Thoughts, Recipes & Experiences of a Forager Chef

It’s not especially easy to convince people to eat Wild foods. Their first thoughts go towards our childhood teaching of ‘Don’t touch & ESPECIALLY don’t consume’ because you’ll die. However, we must all remember that all cultivated foods had a wild start. Most of the foods I use are not easy to cultivate. Hence, the reason they are not in regular rotation at your local grocery store.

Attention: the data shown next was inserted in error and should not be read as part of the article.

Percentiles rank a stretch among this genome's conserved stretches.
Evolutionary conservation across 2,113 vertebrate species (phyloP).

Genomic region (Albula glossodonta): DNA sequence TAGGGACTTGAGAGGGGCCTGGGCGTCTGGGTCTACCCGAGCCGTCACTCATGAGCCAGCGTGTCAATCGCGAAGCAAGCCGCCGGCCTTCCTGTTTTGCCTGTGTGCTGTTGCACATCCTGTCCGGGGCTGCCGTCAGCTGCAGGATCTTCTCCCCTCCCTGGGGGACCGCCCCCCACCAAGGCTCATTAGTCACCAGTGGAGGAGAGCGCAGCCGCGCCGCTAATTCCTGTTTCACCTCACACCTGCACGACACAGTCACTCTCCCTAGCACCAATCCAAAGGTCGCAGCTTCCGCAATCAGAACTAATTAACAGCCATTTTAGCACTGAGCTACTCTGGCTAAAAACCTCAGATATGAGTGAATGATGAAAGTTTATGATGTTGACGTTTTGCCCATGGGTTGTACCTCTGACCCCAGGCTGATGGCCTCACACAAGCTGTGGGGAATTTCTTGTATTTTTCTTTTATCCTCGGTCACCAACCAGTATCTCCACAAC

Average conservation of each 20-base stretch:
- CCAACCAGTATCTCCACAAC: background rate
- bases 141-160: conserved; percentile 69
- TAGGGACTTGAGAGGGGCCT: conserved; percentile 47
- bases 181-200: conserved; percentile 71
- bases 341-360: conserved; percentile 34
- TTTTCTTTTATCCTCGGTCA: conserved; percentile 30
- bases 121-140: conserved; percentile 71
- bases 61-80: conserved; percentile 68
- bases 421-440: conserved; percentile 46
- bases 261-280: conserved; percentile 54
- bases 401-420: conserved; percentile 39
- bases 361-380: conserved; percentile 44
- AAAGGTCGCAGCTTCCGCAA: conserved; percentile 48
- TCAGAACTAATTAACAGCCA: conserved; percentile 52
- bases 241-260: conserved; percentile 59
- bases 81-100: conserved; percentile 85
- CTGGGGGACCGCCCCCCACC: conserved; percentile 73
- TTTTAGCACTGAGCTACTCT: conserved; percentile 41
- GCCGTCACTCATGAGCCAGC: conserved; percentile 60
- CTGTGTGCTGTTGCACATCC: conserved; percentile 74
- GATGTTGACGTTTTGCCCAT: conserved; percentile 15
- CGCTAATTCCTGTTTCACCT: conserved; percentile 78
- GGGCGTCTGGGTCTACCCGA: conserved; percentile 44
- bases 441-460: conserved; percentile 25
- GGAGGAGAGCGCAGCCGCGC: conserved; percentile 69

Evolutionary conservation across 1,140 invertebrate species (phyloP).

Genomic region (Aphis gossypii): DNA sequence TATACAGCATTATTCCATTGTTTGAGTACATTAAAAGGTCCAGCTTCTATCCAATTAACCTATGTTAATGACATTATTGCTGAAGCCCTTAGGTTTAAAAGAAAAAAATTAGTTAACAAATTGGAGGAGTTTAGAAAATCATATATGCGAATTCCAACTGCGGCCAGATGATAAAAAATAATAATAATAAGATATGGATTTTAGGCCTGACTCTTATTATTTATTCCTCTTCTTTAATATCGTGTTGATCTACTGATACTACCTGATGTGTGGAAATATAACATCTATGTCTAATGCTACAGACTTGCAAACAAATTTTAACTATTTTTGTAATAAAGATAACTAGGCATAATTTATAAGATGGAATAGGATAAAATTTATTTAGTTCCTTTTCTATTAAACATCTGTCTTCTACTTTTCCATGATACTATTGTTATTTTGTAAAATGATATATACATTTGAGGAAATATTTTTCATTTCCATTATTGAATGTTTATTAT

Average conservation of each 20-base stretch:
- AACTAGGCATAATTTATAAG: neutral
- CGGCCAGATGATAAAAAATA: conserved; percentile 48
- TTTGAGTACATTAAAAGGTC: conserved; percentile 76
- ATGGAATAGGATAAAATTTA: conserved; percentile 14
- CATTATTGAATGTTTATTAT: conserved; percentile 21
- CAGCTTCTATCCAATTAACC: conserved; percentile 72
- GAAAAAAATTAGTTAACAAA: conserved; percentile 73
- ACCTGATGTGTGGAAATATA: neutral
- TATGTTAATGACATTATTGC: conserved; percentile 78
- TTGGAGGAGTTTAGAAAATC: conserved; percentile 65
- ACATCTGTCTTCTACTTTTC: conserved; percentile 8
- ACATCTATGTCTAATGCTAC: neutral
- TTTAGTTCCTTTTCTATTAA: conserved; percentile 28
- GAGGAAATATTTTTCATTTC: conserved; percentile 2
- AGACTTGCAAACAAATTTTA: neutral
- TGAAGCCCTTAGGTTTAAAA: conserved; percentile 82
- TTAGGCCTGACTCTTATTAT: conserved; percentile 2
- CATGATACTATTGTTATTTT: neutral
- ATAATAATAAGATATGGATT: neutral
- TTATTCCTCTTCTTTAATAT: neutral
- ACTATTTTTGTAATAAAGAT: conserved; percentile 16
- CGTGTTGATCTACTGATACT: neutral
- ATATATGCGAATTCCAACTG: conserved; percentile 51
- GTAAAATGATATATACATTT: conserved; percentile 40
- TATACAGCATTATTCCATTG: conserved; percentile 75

Wild Ginger – Asarum Canadense. A popular wild edible foraged by my students. Unlike the Asian counterpart, it is not hot and has natural wild yeasts just waiting to be fermented. The taste profile is sweet, acidic yet very floral. Pictured is an early Spring Wild Ginger. You don’t want to harvest until late Summer into Fall while you wait for the tubers to grow thick and hearty. Although, I truly love the early Spring fresh growth. If you’re lucky to see the early growth, it has what I can only describe as a metamorphoses. The leaves look like butterfly wings and as they spread apart to reveal the orchid like purple flower hidden below you start to realize this plant is something very special to behold. The fuzzy velvet legs on this plant in Spring remind me of puppies… but truth be told… you would have to look very closely at this plant to see both the velvet legs AND the flowers. So small are they and so well hidden. They are a favorite of mine to harvest for a couple of reasons. One being they are abundant where I live. So abundant that I harvest seeds, transplant the rhizome tuber and do all that I can to make sure this Native plant to our growing zone 5 will be proliferated wherever I hike. The Tubers, when ready to harvest, are small and can’t compete with it’s Asian counterpart.

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